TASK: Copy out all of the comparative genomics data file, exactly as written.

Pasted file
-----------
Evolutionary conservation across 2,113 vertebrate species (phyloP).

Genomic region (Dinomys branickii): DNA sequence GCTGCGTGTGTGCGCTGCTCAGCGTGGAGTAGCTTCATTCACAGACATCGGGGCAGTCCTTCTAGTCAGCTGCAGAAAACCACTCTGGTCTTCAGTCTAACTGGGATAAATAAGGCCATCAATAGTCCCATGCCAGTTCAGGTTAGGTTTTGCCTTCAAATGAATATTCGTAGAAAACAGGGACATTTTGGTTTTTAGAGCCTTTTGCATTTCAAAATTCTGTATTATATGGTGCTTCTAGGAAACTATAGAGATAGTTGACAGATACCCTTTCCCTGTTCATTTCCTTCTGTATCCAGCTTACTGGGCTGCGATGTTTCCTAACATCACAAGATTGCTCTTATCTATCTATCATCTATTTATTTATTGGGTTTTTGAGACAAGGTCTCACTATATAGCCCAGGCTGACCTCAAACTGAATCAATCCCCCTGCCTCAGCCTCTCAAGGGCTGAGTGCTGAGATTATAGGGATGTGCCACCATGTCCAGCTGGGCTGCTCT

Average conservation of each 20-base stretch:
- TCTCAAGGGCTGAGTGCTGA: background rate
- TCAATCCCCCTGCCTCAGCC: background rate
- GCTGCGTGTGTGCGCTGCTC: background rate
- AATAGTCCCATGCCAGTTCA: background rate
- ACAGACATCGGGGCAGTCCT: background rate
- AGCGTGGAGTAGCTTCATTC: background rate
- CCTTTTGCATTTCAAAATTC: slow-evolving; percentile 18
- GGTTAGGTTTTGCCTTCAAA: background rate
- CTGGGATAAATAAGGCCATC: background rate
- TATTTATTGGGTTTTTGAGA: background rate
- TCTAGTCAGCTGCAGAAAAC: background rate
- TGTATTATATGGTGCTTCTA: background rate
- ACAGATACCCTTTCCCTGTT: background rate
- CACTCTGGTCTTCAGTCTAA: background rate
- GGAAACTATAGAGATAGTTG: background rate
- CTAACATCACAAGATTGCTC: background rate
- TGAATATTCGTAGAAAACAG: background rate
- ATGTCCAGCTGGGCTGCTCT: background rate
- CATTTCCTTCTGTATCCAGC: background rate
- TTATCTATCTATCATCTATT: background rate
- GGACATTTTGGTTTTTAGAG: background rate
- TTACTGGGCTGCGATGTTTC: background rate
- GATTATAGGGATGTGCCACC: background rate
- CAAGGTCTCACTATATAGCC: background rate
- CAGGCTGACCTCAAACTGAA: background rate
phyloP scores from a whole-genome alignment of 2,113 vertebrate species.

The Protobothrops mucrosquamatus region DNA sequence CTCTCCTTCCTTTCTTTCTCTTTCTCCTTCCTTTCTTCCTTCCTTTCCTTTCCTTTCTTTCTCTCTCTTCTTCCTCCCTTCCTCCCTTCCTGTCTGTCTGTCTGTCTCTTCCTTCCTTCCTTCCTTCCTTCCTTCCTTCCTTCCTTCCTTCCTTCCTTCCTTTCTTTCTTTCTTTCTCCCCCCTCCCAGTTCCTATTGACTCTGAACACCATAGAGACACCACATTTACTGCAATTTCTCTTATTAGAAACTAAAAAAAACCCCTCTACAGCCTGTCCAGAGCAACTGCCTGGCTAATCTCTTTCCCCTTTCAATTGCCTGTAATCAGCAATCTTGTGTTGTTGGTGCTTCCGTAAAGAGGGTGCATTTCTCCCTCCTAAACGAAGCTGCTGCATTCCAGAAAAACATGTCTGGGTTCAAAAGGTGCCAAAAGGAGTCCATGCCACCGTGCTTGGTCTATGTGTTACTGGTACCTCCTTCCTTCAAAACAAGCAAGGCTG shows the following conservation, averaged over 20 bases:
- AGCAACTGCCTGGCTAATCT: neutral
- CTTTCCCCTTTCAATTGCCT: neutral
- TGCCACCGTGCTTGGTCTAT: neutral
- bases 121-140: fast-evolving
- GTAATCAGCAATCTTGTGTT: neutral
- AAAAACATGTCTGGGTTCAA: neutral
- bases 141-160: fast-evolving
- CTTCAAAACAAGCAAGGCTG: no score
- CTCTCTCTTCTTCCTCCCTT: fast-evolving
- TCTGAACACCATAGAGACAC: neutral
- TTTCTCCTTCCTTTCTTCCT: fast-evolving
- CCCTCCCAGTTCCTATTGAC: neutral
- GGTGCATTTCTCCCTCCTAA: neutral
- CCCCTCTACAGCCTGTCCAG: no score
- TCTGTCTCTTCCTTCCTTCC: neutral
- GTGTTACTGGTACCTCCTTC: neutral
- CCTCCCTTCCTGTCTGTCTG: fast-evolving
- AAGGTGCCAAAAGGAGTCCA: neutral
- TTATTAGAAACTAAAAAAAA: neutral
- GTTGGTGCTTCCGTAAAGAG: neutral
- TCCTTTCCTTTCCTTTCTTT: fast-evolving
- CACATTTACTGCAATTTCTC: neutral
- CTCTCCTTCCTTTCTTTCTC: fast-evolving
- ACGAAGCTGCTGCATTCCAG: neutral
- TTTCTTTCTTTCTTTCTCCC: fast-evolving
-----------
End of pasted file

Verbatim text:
Evolutionary conservation across 2,113 vertebrate species (phyloP).

Genomic region (Dinomys branickii): DNA sequence GCTGCGTGTGTGCGCTGCTCAGCGTGGAGTAGCTTCATTCACAGACATCGGGGCAGTCCTTCTAGTCAGCTGCAGAAAACCACTCTGGTCTTCAGTCTAACTGGGATAAATAAGGCCATCAATAGTCCCATGCCAGTTCAGGTTAGGTTTTGCCTTCAAATGAATATTCGTAGAAAACAGGGACATTTTGGTTTTTAGAGCCTTTTGCATTTCAAAATTCTGTATTATATGGTGCTTCTAGGAAACTATAGAGATAGTTGACAGATACCCTTTCCCTGTTCATTTCCTTCTGTATCCAGCTTACTGGGCTGCGATGTTTCCTAACATCACAAGATTGCTCTTATCTATCTATCATCTATTTATTTATTGGGTTTTTGAGACAAGGTCTCACTATATAGCCCAGGCTGACCTCAAACTGAATCAATCCCCCTGCCTCAGCCTCTCAAGGGCTGAGTGCTGAGATTATAGGGATGTGCCACCATGTCCAGCTGGGCTGCTCT

Average conservation of each 20-base stretch:
- TCTCAAGGGCTGAGTGCTGA: background rate
- TCAATCCCCCTGCCTCAGCC: background rate
- GCTGCGTGTGTGCGCTGCTC: background rate
- AATAGTCCCATGCCAGTTCA: background rate
- ACAGACATCGGGGCAGTCCT: background rate
- AGCGTGGAGTAGCTTCATTC: background rate
- CCTTTTGCATTTCAAAATTC: slow-evolving; percentile 18
- GGTTAGGTTTTGCCTTCAAA: background rate
- CTGGGATAAATAAGGCCATC: background rate
- TATTTATTGGGTTTTTGAGA: background rate
- TCTAGTCAGCTGCAGAAAAC: background rate
- TGTATTATATGGTGCTTCTA: background rate
- ACAGATACCCTTTCCCTGTT: background rate
- CACTCTGGTCTTCAGTCTAA: background rate
- GGAAACTATAGAGATAGTTG: background rate
- CTAACATCACAAGATTGCTC: background rate
- TGAATATTCGTAGAAAACAG: background rate
- ATGTCCAGCTGGGCTGCTCT: background rate
- CATTTCCTTCTGTATCCAGC: background rate
- TTATCTATCTATCATCTATT: background rate
- GGACATTTTGGTTTTTAGAG: background rate
- TTACTGGGCTGCGATGTTTC: background rate
- GATTATAGGGATGTGCCACC: background rate
- CAAGGTCTCACTATATAGCC: background rate
- CAGGCTGACCTCAAACTGAA: background rate
phyloP scores from a whole-genome alignment of 2,113 vertebrate species.

The Protobothrops mucrosquamatus region DNA sequence CTCTCCTTCCTTTCTTTCTCTTTCTCCTTCCTTTCTTCCTTCCTTTCCTTTCCTTTCTTTCTCTCTCTTCTTCCTCCCTTCCTCCCTTCCTGTCTGTCTGTCTGTCTCTTCCTTCCTTCCTTCCTTCCTTCCTTCCTTCCTTCCTTCCTTCCTTCCTTCCTTTCTTTCTTTCTTTCTCCCCCCTCCCAGTTCCTATTGACTCTGAACACCATAGAGACACCACATTTACTGCAATTTCTCTTATTAGAAACTAAAAAAAACCCCTCTACAGCCTGTCCAGAGCAACTGCCTGGCTAATCTCTTTCCCCTTTCAATTGCCTGTAATCAGCAATCTTGTGTTGTTGGTGCTTCCGTAAAGAGGGTGCATTTCTCCCTCCTAAACGAAGCTGCTGCATTCCAGAAAAACATGTCTGGGTTCAAAAGGTGCCAAAAGGAGTCCATGCCACCGTGCTTGGTCTATGTGTTACTGGTACCTCCTTCCTTCAAAACAAGCAAGGCTG shows the following conservation, averaged over 20 bases:
- AGCAACTGCCTGGCTAATCT: neutral
- CTTTCCCCTTTCAATTGCCT: neutral
- TGCCACCGTGCTTGGTCTAT: neutral
- bases 121-140: fast-evolving
- GTAATCAGCAATCTTGTGTT: neutral
- AAAAACATGTCTGGGTTCAA: neutral
- bases 141-160: fast-evolving
- CTTCAAAACAAGCAAGGCTG: no score
- CTCTCTCTTCTTCCTCCCTT: fast-evolving
- TCTGAACACCATAGAGACAC: neutral
- TTTCTCCTTCCTTTCTTCCT: fast-evolving
- CCCTCCCAGTTCCTATTGAC: neutral
- GGTGCATTTCTCCCTCCTAA: neutral
- CCCCTCTACAGCCTGTCCAG: no score
- TCTGTCTCTTCCTTCCTTCC: neutral
- GTGTTACTGGTACCTCCTTC: neutral
- CCTCCCTTCCTGTCTGTCTG: fast-evolving
- AAGGTGCCAAAAGGAGTCCA: neutral
- TTATTAGAAACTAAAAAAAA: neutral
- GTTGGTGCTTCCGTAAAGAG: neutral
- TCCTTTCCTTTCCTTTCTTT: fast-evolving
- CACATTTACTGCAATTTCTC: neutral
- CTCTCCTTCCTTTCTTTCTC: fast-evolving
- ACGAAGCTGCTGCATTCCAG: neutral
- TTTCTTTCTTTCTTTCTCCC: fast-evolving